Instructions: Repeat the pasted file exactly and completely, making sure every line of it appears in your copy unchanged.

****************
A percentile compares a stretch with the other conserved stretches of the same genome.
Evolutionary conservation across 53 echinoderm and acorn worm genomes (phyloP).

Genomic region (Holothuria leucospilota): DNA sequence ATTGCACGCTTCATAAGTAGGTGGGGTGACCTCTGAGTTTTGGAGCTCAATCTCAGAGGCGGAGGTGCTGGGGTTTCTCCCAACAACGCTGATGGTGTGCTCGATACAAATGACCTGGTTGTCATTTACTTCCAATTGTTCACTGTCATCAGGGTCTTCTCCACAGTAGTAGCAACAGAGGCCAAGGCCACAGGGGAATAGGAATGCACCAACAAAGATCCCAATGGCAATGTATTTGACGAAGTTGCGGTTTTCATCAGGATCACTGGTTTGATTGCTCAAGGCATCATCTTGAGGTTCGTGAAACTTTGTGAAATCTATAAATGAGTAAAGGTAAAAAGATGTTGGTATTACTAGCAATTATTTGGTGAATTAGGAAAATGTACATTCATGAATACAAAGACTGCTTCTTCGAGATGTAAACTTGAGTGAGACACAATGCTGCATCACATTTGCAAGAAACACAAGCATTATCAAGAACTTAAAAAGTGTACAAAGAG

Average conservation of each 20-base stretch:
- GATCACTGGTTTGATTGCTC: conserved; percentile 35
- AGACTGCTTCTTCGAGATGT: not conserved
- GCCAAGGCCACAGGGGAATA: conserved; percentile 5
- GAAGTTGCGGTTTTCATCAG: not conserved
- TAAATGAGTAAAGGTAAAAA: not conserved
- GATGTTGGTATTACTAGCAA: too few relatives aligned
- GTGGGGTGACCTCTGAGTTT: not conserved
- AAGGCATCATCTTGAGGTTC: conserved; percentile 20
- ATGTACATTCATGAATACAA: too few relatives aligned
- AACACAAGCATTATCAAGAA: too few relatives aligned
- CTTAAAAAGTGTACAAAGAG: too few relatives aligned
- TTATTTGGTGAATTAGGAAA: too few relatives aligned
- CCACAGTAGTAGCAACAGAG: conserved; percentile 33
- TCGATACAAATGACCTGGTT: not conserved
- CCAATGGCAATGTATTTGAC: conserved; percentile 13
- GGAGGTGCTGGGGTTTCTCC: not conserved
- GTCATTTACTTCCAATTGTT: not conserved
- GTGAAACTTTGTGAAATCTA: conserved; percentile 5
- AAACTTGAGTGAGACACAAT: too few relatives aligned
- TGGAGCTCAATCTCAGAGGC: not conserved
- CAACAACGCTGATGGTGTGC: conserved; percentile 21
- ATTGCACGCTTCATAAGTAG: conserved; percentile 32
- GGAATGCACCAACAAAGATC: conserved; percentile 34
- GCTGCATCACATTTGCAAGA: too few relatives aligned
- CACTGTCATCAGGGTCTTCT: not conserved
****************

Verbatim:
A percentile compares a stretch with the other conserved stretches of the same genome.
Evolutionary conservation across 53 echinoderm and acorn worm genomes (phyloP).

Genomic region (Holothuria leucospilota): DNA sequence ATTGCACGCTTCATAAGTAGGTGGGGTGACCTCTGAGTTTTGGAGCTCAATCTCAGAGGCGGAGGTGCTGGGGTTTCTCCCAACAACGCTGATGGTGTGCTCGATACAAATGACCTGGTTGTCATTTACTTCCAATTGTTCACTGTCATCAGGGTCTTCTCCACAGTAGTAGCAACAGAGGCCAAGGCCACAGGGGAATAGGAATGCACCAACAAAGATCCCAATGGCAATGTATTTGACGAAGTTGCGGTTTTCATCAGGATCACTGGTTTGATTGCTCAAGGCATCATCTTGAGGTTCGTGAAACTTTGTGAAATCTATAAATGAGTAAAGGTAAAAAGATGTTGGTATTACTAGCAATTATTTGGTGAATTAGGAAAATGTACATTCATGAATACAAAGACTGCTTCTTCGAGATGTAAACTTGAGTGAGACACAATGCTGCATCACATTTGCAAGAAACACAAGCATTATCAAGAACTTAAAAAGTGTACAAAGAG

Average conservation of each 20-base stretch:
- GATCACTGGTTTGATTGCTC: conserved; percentile 35
- AGACTGCTTCTTCGAGATGT: not conserved
- GCCAAGGCCACAGGGGAATA: conserved; percentile 5
- GAAGTTGCGGTTTTCATCAG: not conserved
- TAAATGAGTAAAGGTAAAAA: not conserved
- GATGTTGGTATTACTAGCAA: too few relatives aligned
- GTGGGGTGACCTCTGAGTTT: not conserved
- AAGGCATCATCTTGAGGTTC: conserved; percentile 20
- ATGTACATTCATGAATACAA: too few relatives aligned
- AACACAAGCATTATCAAGAA: too few relatives aligned
- CTTAAAAAGTGTACAAAGAG: too few relatives aligned
- TTATTTGGTGAATTAGGAAA: too few relatives aligned
- CCACAGTAGTAGCAACAGAG: conserved; percentile 33
- TCGATACAAATGACCTGGTT: not conserved
- CCAATGGCAATGTATTTGAC: conserved; percentile 13
- GGAGGTGCTGGGGTTTCTCC: not conserved
- GTCATTTACTTCCAATTGTT: not conserved
- GTGAAACTTTGTGAAATCTA: conserved; percentile 5
- AAACTTGAGTGAGACACAAT: too few relatives aligned
- TGGAGCTCAATCTCAGAGGC: not conserved
- CAACAACGCTGATGGTGTGC: conserved; percentile 21
- ATTGCACGCTTCATAAGTAG: conserved; percentile 32
- GGAATGCACCAACAAAGATC: conserved; percentile 34
- GCTGCATCACATTTGCAAGA: too few relatives aligned
- CACTGTCATCAGGGTCTTCT: not conserved